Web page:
Chris Lange, FISM News
Minnesota’s Department of Human Rights has determined that the state’s police officers engage in patterns of racial discrimination in a report the agency released Wednesday.
The 72-page report culminates a two-year report investigation stemming from the May 29, 2020 death of George Floyd while in police custody. Floyd was arrested outside a Minneapolis convenience store after the owner accused him of attempting to pass a counterfeit $20 bill. During the arrest of Floyd, who was black, Officer Derek Chauvin, who is white, pressed his knee on Floyd’s neck for nine minutes, resulting in Floyd’s death. The following month, the MDHR charged the Minneapolis Police Department with engaging in racial discrimination in violation of the city’s Human Rights Act.
The agency defined the violation as “a pattern or practice of discrimination…where the denial of rights consists of something more than isolated, sporadic incidents, but is repeated, routine, or of a generalized nature.”
The investigation consisted of a review of City and MPD documents, including training materials; officers’ disciplinary records; internal and external communications; and “data from MPD’s covert social media accounts.” The MDHR also reviewed body-cam footage and officer training videos as well as MPD data on “all recorded use of force incidents across MPD’s five precincts from January 1, 2010, to December 31, 2020.”
“After completing a comprehensive investigation, the Minnesota Department of Human Rights finds there is probable cause that the City and MPD engage in a pattern or practice of race discrimination in violation of the Minnesota Human Rights Act,” the report stated.
The investigation, according to the report, yielded evidence of “race-based” policing, including “racial disparities” in use of force and arrest outcomes. The MDHR said officers used “covert social media to surveil Black individuals and Black organizations, unrelated to criminal activity.”
The MHRD also cites law enforcement’s “consistent use of racist, misogynistic, and disrespectful language.”
The report concludes with a list of recommendations by MHRD Commissioner Rebecca Lucero “to address race-based policing and improve public safety.” The commissioner said the City and MPD must take immediate steps “to improve police accountability and oversight” and ensure prompt and unbiased investigations into police misconduct allegations.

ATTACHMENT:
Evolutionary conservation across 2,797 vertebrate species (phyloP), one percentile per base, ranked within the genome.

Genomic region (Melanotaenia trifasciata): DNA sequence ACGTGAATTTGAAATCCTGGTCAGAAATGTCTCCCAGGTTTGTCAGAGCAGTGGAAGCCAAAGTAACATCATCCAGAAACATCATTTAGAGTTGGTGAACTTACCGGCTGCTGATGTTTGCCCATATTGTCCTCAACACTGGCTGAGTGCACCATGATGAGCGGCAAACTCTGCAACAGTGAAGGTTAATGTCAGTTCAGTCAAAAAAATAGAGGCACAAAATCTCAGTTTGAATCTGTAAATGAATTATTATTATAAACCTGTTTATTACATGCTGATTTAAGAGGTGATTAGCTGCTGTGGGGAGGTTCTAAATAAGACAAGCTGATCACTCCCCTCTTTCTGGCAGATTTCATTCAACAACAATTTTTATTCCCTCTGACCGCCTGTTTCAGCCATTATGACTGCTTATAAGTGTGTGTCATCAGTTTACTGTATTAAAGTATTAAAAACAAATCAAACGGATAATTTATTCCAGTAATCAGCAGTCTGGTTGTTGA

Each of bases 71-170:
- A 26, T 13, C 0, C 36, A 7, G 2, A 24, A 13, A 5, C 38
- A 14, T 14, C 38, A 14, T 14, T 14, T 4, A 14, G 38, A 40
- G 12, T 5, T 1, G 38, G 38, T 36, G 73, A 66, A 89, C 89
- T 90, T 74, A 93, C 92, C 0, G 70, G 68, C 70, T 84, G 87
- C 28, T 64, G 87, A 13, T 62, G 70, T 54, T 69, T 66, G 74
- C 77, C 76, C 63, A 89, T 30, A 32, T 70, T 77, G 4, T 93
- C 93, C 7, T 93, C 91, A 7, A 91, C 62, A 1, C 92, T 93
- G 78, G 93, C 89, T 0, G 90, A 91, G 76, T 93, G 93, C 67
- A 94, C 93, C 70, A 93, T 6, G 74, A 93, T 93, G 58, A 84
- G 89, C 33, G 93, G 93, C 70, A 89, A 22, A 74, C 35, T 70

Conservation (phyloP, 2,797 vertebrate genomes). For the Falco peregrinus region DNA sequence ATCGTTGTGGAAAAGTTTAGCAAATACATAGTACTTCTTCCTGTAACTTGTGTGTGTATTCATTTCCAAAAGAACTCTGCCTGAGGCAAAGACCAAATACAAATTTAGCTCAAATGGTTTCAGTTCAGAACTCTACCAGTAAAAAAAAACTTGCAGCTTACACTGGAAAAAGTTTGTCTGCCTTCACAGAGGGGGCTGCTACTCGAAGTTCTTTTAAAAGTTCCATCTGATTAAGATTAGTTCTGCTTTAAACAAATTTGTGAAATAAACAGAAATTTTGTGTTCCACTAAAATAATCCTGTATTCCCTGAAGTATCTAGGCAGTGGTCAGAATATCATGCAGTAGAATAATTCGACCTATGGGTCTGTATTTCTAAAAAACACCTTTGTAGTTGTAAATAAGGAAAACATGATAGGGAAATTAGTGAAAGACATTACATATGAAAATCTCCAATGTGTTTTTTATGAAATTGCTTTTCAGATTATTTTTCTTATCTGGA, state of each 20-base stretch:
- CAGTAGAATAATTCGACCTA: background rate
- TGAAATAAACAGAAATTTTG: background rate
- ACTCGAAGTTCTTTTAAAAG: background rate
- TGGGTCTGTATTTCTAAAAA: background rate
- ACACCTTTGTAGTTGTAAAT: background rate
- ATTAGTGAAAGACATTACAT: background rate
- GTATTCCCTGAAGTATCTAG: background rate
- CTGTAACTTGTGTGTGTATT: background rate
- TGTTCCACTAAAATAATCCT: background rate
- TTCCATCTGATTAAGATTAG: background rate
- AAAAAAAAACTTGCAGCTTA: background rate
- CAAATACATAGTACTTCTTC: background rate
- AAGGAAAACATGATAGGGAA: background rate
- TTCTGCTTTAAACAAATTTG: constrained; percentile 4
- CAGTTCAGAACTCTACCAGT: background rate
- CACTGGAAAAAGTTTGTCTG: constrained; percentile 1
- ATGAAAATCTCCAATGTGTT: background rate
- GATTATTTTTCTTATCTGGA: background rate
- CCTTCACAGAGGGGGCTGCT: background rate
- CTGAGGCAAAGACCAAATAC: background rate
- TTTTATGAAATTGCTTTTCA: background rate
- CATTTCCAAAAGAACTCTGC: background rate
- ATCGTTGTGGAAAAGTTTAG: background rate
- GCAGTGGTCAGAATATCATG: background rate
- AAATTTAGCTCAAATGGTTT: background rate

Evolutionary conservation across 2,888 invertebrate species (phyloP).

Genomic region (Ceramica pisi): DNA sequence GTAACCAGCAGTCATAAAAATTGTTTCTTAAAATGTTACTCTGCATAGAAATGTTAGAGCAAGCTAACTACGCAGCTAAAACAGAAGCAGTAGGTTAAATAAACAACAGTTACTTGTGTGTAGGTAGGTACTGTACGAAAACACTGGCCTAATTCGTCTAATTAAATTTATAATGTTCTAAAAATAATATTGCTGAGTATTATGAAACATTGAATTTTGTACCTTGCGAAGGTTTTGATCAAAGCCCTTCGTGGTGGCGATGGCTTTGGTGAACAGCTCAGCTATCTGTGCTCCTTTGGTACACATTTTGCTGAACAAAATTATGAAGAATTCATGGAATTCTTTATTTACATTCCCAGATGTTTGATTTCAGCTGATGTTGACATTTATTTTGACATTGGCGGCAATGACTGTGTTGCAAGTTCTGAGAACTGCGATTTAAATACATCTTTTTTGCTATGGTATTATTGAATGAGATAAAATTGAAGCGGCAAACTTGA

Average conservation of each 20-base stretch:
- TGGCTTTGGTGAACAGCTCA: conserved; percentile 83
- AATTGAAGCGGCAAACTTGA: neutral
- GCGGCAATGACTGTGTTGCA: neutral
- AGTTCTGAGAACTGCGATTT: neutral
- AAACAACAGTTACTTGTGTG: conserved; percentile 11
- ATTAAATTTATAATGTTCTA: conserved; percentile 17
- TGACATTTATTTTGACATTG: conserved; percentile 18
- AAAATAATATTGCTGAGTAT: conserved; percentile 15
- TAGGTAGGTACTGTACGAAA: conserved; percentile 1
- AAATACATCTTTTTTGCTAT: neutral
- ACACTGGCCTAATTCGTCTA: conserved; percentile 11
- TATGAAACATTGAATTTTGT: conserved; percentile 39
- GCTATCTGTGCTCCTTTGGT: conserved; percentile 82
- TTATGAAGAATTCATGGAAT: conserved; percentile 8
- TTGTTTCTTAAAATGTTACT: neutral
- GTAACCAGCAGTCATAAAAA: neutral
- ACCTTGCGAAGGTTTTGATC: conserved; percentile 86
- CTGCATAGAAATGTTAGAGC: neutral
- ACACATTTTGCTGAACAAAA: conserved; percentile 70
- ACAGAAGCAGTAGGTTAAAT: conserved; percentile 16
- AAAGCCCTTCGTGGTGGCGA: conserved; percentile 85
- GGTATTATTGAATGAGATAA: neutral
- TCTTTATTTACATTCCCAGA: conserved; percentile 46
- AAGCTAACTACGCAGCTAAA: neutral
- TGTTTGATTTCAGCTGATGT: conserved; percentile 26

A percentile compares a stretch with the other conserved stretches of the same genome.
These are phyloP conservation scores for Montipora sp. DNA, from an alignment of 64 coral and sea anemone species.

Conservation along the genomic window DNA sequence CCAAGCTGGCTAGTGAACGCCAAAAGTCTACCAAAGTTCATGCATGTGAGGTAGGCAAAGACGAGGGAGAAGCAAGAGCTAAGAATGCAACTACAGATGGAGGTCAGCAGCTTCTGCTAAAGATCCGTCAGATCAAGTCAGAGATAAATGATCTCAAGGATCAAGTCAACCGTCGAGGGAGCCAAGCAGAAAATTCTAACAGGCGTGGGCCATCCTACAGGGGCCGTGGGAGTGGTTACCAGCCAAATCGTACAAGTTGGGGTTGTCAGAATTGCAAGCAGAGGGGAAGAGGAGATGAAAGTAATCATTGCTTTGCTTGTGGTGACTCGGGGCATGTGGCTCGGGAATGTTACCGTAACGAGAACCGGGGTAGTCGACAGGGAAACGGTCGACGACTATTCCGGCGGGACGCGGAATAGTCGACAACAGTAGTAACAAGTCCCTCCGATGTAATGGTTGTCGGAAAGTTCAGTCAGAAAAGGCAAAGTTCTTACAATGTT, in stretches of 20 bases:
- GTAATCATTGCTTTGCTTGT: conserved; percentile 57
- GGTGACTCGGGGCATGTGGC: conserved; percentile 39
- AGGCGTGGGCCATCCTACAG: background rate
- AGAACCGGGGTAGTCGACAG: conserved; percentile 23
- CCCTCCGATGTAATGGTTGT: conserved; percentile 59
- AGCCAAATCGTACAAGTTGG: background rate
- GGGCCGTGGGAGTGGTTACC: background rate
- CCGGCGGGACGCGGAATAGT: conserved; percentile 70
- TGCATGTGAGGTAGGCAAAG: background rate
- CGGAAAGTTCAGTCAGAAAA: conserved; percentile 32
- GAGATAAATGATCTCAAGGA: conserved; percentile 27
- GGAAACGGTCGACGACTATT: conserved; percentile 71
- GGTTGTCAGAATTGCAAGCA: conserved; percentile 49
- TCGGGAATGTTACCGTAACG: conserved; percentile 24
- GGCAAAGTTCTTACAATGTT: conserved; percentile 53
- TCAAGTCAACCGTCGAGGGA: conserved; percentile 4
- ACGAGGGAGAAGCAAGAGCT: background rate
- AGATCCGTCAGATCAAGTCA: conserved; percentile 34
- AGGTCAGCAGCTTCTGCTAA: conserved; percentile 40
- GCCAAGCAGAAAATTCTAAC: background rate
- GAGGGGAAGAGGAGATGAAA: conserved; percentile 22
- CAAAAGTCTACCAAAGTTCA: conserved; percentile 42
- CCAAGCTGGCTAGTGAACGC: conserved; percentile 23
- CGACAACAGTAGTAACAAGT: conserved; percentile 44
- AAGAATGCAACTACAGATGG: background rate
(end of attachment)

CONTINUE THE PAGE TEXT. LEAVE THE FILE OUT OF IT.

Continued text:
Lucero also said police department supervisors should coach “officers in need of performance management” and engage in “progressive discipline” when appropriate.
“Importantly, City and MPD leaders can also analyze MPD’s policing data to identify, track, and seek to correct race-based policing and other concerning patterns. All of these changes collectively, with strong organizational leadership, will result in improved accountability and oversight,” Lucero concluded.
The death of George Floyd sparked riots in major cities throughout the country and abroad, many of which became violent, with anti-cop protesters looting and burning businesses and police precincts. The death sparked the “defund the Police” movement embraced by progressive Democrats and activist groups including Antifa and BLM. This rhetoric, in turn, ignited a spate of deadly attacks on law enforcement. FBI Director Christopher Wray recently said ambush attacks on officers continue to increase and don’t receive “enough attention.”
National Fraternal Order of Police President Patrick Yoes said in a February press release that ambush-style attacks on law enforcement increased 115% last year.
“Our officers are not just in harm’s way due to the dangerous nature of their profession but are too often targets of cowardly individuals whose sole motivation is to injure or kill a law enforcement officer,” Yoes said, calling out “the violence our officers encounter in every community.”
“Law enforcement officers are being shot while serving the communities they love,” he continued. “This violence is completely unacceptable, and it must end. It is incumbent upon our elected officials and community leaders to stand up and speak out against the violence against law enforcement officers.”